There was a clear split between the guests with Dr. Mulhern and Dr. Thompson broaching research from the satanic panic and repressed memory scandals in the US, and Christian Andy Croall and Beatrix clearly wrapped up in that very panic themselves.
Croall who had been involved in “training seminars” was forced to step down from his position shortly after the show aired in 1991.
The Biggest Secret (1998)
By the late 90s the hysteria had quietened down in both the US and the UK, but one man who would give it a new lease of life, at least in the realm of the online conspiracy community was footballer and TV host, turned self-professed messiah – David Icke.
His 1999 book The Biggest Secret is riddled with accusations of satanic ritual abuse. George Bush for example is a “Satanist, child abuser and serial killer” and the Yale Skull and Bones society is “a blood drinking, Satanic secret society.”
The Royal family are “satanic abusers,” and “ceremonies involving the ritual murder of children, and the use of women called breeders to produce babies and aborted foetuses for sacrifice
to a demon ‘god,’” are happening all around us.
The book is an amalgamation of all of the satanic ritual abuse themes explored in the above list, as well as umpteen other conspiracy theories he plagiarized from other “researchers.”
What he has added to the mythology and what became particularly popular in the first decade of the 2000s is that the satanic ritual abusers are actually reptilians that are not visible to the human eye under normal circumstances.
Icke has since backed off from talking about the Reptilians and if quizzed attempts to give it an air of scientific basis, but from the discredited Hollie Greig case to the very real (though most likely not satanic) Jimmy Savile scandal, Icke continues to assert that satanic ritual abuse networks are widespread across the world with no solid evidence whatsoever.
Starting in the 60s the United States went through a dramatic culture shock that alienated the god-fearing traditionalists. Over the next decade popular fiction, particularly cinema, played in to these fears with satanic themed movies like Rosemary’s Baby, The Omen and The Exorcist. However beginning with Mike Warnke’s The Satan Seller in 1973, it was a series of “survivor stories” dressed up as true-life accounts that gave rise to a moral panic about Satanism. First shared among Christian groups and then given national exposure on shows like Oprah, ABC’s 20/20, and Geraldo in the 80s, these stories lead the public to believe widespread networks of Satanic cults were murdering babies and abusing children as part of their evil religion. It was only after the themes were established in fiction that real world allegations were reported to the authorities, none of which ever resulted in long-term convictions.
When we see the term “satanic ritual abuse” bandied around be so called experts today, it is therefore important to understand that the term itself was first coined in a work of fiction (Michelle Remembers) and only came in to popular use as the satanic panic intensified. No credible agency uses the term today because it essentially has no meaning in the real world and brings along with it a lot of unhelpful hysteria.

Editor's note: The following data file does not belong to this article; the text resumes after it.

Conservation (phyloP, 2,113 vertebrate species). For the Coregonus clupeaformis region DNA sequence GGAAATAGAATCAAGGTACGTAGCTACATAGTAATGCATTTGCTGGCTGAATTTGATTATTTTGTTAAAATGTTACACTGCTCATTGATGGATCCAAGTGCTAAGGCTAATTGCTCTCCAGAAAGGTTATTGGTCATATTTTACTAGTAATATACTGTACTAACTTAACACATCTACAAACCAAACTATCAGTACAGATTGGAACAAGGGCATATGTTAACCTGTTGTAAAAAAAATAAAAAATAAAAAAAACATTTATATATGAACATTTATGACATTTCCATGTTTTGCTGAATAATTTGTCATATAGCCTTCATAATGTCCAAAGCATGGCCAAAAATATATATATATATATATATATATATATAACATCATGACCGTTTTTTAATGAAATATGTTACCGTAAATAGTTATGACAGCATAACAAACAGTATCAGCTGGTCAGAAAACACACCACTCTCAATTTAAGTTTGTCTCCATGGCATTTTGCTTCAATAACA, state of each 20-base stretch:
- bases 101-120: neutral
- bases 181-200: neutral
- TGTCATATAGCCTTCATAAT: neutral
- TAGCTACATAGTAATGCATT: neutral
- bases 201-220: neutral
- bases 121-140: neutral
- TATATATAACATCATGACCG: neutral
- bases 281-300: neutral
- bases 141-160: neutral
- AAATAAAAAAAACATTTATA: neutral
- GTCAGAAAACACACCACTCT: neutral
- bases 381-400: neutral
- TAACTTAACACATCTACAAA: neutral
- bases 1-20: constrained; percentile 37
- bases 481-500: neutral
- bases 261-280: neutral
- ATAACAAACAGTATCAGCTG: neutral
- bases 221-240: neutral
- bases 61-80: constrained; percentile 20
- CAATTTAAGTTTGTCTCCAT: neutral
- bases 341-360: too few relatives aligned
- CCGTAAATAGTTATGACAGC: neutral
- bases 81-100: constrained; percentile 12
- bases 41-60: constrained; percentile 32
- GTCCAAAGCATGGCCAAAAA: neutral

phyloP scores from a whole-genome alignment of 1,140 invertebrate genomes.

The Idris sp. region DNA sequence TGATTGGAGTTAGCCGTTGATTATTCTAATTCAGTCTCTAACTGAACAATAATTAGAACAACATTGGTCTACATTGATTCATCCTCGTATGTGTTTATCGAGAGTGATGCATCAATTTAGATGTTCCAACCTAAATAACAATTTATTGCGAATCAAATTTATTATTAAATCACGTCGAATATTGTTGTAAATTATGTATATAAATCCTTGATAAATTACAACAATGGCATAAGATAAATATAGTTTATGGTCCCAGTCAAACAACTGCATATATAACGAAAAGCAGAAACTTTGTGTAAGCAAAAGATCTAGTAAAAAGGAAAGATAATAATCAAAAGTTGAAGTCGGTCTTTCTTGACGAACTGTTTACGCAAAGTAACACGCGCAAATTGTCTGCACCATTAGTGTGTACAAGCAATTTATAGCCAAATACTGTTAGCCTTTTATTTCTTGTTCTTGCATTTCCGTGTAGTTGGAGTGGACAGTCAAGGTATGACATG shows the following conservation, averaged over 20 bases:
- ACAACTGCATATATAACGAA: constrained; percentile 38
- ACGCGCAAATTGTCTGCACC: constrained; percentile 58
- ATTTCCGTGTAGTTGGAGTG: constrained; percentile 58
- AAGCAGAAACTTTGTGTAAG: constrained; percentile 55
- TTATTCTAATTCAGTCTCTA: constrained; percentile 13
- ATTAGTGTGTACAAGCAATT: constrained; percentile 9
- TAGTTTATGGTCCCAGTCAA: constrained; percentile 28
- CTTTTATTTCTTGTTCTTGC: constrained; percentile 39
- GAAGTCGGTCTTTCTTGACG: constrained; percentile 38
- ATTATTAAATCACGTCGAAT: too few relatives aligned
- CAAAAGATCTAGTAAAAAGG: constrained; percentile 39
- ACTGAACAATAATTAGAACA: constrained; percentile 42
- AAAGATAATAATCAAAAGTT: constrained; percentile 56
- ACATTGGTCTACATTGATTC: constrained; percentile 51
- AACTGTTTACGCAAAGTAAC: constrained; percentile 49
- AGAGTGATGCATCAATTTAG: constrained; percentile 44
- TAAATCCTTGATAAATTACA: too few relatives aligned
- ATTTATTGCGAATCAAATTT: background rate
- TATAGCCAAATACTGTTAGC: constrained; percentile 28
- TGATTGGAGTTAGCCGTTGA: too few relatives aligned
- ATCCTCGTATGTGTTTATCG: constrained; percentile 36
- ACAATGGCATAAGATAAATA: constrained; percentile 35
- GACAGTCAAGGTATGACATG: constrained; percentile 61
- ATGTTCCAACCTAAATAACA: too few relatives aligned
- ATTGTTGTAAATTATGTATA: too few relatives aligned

According to a 1996 study in the UK by Anthropologist Jean LaFontaine, in a handful of isolated abuse cases that did involve loose satanic themes and “props”, the perpetrator’s goal was deemed sexual gratification rather than religious or cult practises. A preoccupation with Satanism from those involved was seen to distract from the crimes at hand.
Not one ritual abuse network of religious Satanists has ever been uncovered.
So when a case like Hampstead falls out of nowhere and includes every theme on the satanic panic checklist, we need to be deeply skeptical. Have we miraculously stumbled on to the very first legitimate satanic ritual abuse cult, or is it just another in a long line of false allegations, driven by the mythology that came before it?
Believers will argue that the children in the videos are far too articulate to be making things up. However that assumes they are the sole originators of the stories. We’ve seen how time and time again, social workers and parents have coerced stories out of children to fit their preprepared narratives, and the children have gone along with them out of both fear and the desire to please the authority figure.
So while it is true that children do not know how to verbalize the concept of satanic ritual abuse, as it is not in their frame of knowledge or vocabulary – it is not necessarily a sign of truthfulness when they do, rather a sign that adults have introduced the themes and words in to their world.
The elaborate nature of the Hampstead allegations indicate the stories have been fed to or coerced out of the children and then repeated until an elaborate narrative was formed. Even if such coercion came from a genuine (though misguided) concern – as may have been the case in with McMartin, Rochdale and Orkney – that doesn’t make the allegations truthful.
Furthermore police discovered a history of neglect in the family home dating back to when the mother and father were still together. The mother’s new partner was also found to have a history of physical violence against his own children and the children in question.
Are the public getting wrapped up in another satanic panic and failing to the see what’s right in front of them?